Monday Book – The Da Vinci Code (Dan Brown)

This week’s guest reviewer is Wendy’s husband Jack Beck –

As Wendy was completing her best-selling memoir The Little Bookstore of Big Stone Gap, we took a road trip through seven states visiting other small used-book stores. We took recorded books with us to listen to on the way and one was Brown’s most famous novel.

I think we had already seen the movie, so this was mostly to ‘compare and contrast’. 

I had already toured the south of France a number of times with my folk band ‘Heritage’ and was familiar with the Cathar and Knights Templar history of the region. Also, Wendy and I had visited Rosslyn Chapel a few times, so we knew the Holy Grail legends as well.

Of course the central part of Brown’s book concerns the legends about Jesus and Mary Magdalene having a child and that family line continuing to the present.

We both thought that the mystery and adventure thread throughout the book worked well and we were prepared to go along with the various questionable historical assumptions that Brown incorporated, even those that had excited people about Jesus having sex and such.

That was until the ending –

I mentioned above that we had visited Rosslyn Chapel and so we are familiar with the caretaker’s house that sits alongside it. Remember also that the site is just outside Edinburgh in the east of Scotland. 

Towards the end of the book Robert Langdon and Sophie Neveu knock at the caretaker’s house and she opens the screen door – we both shrieked! No one in Scotland has a screen door – least of all near the North Sea! Then she offers them coffee – we shrieked again! Nobody in Scotland drinks coffee – they drink tea. That’s when we stopped listening!

As a footnote – The last time I visited Rosslyn Chapel, as the leader of a small group tour of Scotland, I sat inside as a chapel guide addressed us and various other tourists. Her address covered the history of the building and the family that built and still own it. I could sense a growing impatience as she neared the end and finally she said “I know, I know – you want to know what’s buried below the floor and whether it’s the Holy Grail”. She continued “The best theory I’ve heard is that it’s Elvis Presley”.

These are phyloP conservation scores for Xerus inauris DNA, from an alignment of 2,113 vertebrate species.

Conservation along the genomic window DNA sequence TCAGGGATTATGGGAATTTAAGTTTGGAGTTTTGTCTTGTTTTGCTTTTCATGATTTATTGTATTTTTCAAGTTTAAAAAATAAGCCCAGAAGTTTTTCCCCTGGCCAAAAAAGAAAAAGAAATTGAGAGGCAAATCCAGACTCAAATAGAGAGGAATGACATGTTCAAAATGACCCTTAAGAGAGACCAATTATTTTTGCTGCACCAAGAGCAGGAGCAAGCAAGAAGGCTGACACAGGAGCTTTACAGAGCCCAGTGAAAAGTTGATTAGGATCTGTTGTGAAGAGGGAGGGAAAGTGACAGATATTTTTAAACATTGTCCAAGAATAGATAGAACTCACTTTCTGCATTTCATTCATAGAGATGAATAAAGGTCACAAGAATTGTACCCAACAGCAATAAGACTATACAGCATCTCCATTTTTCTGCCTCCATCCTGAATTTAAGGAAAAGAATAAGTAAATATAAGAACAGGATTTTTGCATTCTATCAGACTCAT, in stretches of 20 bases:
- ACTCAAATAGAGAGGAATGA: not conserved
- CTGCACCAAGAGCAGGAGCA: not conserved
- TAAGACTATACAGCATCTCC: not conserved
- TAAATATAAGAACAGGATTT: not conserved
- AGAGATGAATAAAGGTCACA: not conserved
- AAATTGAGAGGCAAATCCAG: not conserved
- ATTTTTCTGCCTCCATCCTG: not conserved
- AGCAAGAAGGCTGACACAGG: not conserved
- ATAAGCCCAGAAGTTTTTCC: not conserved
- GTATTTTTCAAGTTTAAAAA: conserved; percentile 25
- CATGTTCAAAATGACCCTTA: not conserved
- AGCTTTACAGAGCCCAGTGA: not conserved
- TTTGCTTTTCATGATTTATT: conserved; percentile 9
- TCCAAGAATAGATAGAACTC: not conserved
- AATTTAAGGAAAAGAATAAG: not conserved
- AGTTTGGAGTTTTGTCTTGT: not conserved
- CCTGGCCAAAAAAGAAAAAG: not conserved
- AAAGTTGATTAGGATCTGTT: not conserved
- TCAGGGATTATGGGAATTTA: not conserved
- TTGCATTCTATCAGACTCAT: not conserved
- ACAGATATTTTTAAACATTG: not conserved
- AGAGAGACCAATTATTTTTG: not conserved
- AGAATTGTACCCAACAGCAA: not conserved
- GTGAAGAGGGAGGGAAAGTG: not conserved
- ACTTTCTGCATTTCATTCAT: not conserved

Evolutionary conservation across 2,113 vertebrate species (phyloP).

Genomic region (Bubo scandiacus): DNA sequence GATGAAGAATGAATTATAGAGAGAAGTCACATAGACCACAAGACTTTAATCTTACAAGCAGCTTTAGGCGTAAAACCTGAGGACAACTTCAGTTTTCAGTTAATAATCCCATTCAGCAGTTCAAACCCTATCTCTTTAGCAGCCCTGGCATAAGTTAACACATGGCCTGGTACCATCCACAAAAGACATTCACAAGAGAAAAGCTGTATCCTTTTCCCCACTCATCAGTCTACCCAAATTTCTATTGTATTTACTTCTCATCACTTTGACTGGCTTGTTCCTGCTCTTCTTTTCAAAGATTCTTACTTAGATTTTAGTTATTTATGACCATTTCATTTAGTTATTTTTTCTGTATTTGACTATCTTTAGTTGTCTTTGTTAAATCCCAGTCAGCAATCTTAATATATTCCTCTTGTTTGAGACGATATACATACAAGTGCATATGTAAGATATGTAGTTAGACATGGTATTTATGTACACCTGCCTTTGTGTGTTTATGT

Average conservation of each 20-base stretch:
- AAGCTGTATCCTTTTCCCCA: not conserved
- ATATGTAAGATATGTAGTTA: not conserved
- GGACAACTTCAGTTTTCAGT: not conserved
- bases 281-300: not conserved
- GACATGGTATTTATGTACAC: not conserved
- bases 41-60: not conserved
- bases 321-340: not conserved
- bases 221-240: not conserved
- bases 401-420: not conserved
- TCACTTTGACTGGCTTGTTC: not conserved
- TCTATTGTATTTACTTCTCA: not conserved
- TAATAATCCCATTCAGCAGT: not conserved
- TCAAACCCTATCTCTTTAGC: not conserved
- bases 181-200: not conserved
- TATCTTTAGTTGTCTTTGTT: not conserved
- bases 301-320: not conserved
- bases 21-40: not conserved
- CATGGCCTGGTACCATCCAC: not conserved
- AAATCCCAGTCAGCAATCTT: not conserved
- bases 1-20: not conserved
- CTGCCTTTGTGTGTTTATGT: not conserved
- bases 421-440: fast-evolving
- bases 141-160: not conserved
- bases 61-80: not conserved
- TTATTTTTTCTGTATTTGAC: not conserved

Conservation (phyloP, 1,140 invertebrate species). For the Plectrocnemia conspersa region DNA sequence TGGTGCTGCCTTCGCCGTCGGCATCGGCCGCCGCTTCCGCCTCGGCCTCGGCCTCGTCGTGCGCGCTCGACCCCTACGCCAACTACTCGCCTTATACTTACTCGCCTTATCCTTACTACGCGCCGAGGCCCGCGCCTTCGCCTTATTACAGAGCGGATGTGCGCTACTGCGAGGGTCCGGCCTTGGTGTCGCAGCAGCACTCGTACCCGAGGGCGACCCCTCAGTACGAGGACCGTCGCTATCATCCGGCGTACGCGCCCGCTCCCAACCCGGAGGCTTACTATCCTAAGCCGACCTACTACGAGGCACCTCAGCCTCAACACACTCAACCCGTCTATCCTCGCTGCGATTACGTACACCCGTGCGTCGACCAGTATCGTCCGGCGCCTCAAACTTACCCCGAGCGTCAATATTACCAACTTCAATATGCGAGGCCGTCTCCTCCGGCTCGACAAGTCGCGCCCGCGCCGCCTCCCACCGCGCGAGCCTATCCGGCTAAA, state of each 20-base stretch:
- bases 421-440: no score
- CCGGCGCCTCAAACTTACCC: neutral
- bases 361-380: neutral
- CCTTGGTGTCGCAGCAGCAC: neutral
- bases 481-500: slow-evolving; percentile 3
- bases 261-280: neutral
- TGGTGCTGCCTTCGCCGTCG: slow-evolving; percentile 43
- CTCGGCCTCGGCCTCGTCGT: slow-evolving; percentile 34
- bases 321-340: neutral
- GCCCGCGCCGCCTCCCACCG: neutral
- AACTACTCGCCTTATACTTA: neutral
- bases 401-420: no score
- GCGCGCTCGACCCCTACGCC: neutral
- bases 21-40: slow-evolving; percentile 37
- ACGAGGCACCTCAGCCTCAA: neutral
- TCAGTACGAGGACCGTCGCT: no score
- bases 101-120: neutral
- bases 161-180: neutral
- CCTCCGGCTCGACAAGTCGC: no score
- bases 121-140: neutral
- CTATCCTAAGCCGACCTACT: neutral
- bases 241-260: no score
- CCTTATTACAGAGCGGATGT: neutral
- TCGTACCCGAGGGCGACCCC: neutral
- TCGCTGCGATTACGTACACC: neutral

However, this is meant to be a book review. As long as you understand that it’s a novel and not intended to be taken as historical fact, then you will be carried along by the excitement of the chase and the unexpected twists.

More and Better Languages

My last few posts have been about the Scots language, so I’ll finish the series with thoughts about being a Scots speaker in the US.

I’ll start by saying I’m a fairly regular ‘code switcher’. I can easily move between speaking Scots, Scots English, British English and American English.

Here in Appalachia there’s a surprising amount of Scots words, phrases and pronunciation. It came with the early settlers who spoke ‘Ulster Scots’ and whose parents had moved to the North of Ireland from south Scotland.

I can always tell when I’m speaking to someone who doesn’t understand me by the expression on their face and that’s when I have to shift my code shifting gear up a notch.

As a child I was encouraged by teachers to drop my natural language and speak ‘properly’. The same happens here in Appalachia. Yet I eventually became multi-lingual and learned that languages can be used as appropriate to the situation. This happens all over the world and I’m disappointed that I had to hang on to my language against the odds. What helped me was an early interest in Scots songs and ballads which has continued throughout my life and actually broadened and extended my vocabulary and fluency.

I’m pleased to say that there’s now a very successful program of after school clubs here in Appalachia (Junior Appalachian Musicians – JAM)  that teaches the music and songs of the region to kids, and I’m sure that will have a similarly good outcome.

It don’t make no never mind to me/ ye dinnae hiv tae tak tent/ You don’t have to pay any attention.

See? It’s easy.